12 May 2021 by Steve Eminton

‘Big chance’ to shape EPR, DRS and Consistency

Stakeholders involved in the consultations now underway on EPR, DRS and Consistency might not get another chance to change the system for 25 years, a packaging compliance expert warned today (12 May).

Addressing the letsrecycle.com conference on the consultations around Extended Producer Responsibility, Deposit Return Schemes and Consistency in local authority collections, the 25-year message came from Adrian Hawkes of Valpak who emphasised the importance of responding to the consultations.

He pointed out that the current system for producer responsibility in packaging has been operating for 24 years already. “It has done a lot of very positive things but a number of issues have emerged and it’s not surprising there are areas for improvement. The consultations might be the last chance we get to change the system for another 25 years.”

Clockwise from top right: David Bellamy, FDF; Stuart Hayward-Higham, Suez UK; Kate Ballard, business development manager, Clarity; and Adrian Hawkes, Valpak

He explained that the system is being “redesigned to make producers financially responsible for 100% of the costs associated with post-consumer packaging waste management”. But he warned that while consumer communications have been a bit of a lost subject in the past,” if we don’t get this message over to consumers the system won’t work so this is a key part”.


Mr Hawkes said that while the timetable has slipped slightly with a phased approach from 2023 to 2024 and beyond, major changes will come at the start of 2023. It will cover all packaging but large amounts would be taken out by the DRS.

Looking at the point of compliance, he commented on who will responsible for picking up the financial obligation and costs which is likely to be brand owners and sellers.  “A key point is, yes responsibility is changing to a single point but even if that point is not your business, you will be effected by EPR as pressures on costs move up and down the supply chain”.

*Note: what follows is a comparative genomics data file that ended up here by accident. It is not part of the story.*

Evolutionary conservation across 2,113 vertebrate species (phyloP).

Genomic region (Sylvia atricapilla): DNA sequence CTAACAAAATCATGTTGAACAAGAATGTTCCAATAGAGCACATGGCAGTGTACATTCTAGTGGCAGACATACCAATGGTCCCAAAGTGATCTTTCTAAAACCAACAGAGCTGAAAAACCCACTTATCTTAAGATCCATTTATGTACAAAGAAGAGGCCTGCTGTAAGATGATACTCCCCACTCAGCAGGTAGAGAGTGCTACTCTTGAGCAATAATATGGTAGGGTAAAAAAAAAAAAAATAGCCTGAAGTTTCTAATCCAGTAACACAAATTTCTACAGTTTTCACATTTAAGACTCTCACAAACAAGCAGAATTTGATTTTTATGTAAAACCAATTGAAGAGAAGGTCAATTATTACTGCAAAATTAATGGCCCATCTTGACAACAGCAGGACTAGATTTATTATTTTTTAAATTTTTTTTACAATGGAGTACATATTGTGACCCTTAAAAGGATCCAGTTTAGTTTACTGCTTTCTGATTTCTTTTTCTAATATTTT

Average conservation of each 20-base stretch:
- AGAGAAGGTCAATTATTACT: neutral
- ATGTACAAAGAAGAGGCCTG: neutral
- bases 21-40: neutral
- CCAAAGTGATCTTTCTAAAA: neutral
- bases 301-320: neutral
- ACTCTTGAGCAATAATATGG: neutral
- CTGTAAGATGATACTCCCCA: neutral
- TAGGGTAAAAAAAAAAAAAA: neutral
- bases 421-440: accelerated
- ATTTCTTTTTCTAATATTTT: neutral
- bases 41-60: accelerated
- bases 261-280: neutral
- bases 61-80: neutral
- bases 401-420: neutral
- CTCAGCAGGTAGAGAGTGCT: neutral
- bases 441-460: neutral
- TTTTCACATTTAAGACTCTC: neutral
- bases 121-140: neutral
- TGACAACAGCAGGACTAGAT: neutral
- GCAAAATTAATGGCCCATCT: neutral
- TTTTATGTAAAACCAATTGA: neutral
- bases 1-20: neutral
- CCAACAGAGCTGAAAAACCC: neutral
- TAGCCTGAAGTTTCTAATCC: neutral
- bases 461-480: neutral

A perspective on the new system costs (source: Valpak)

Raising the topic of costs which soar under the proposed new system, he said that the last couple of years have seen the highest costs in PRN system, £366 million in 2019. But, under the new system, said Mr Hawkes, “£2.7 billion is coming down the line, it’s absolutely a huge change. It doesn’t end there, the way the costs are allocated is absolutely critical. Last year there was a £230 million cost, an average of £19 per tonne.

“Under EPR it could be 13 times for current costs. Brand owners will have 100% responsibility for some of that packaging, and for some it could be 35 times the current costs.”

On who runs the new system, he said that there were two options and neither would make difference to local authorities. He recommended a combination of the two options with some functions held centrally alongside a strong role for competitive resources to make sure the producers get best value for money.

Waste composition

Next to speak in the conference session was Stuart Hayward-Higham, technical development director at Suez UK who, commenting on waste composition, said this isn’t static, pointing to the different types of authority and other factors such as holiday seasons. “Typical waste compositions don’t exist. Changes also happen depending on what is placed on the market – eg paper bottles and it is likely DRS will accelerate that.”

Mr Hayward-Higham predicted that for the changes, there will be a transition of between 3-5 years which starts around October 2023 with business waste in 2024/25 and this will be complete “somewhere between 2027/28 and 2030/2031”.

2026 could be the peak year for change under the Consistency proposals, said Stuart Hayward-Higham of Suez

For local authorities and consistency, he said that Suez had looked at collection and treatment contracts, vehicle fleets and DSOs  and saw the peak year for change in 2026, with large urban local authorities struggling to convert before then.

Core materials at the kerbside will change. On glass, the Suez expert said: “If glass is included in the DRS where there are 1,340,000 tonnes of single use beverage containers, DRS would take about half. EPR would be left dealing with jam jars and some bottles and others such as nail varnish. You could look at the headline 50% removed but it would mean that the glass left in the kerbside could have a higher propensity for contamination and there is a drive for quality.”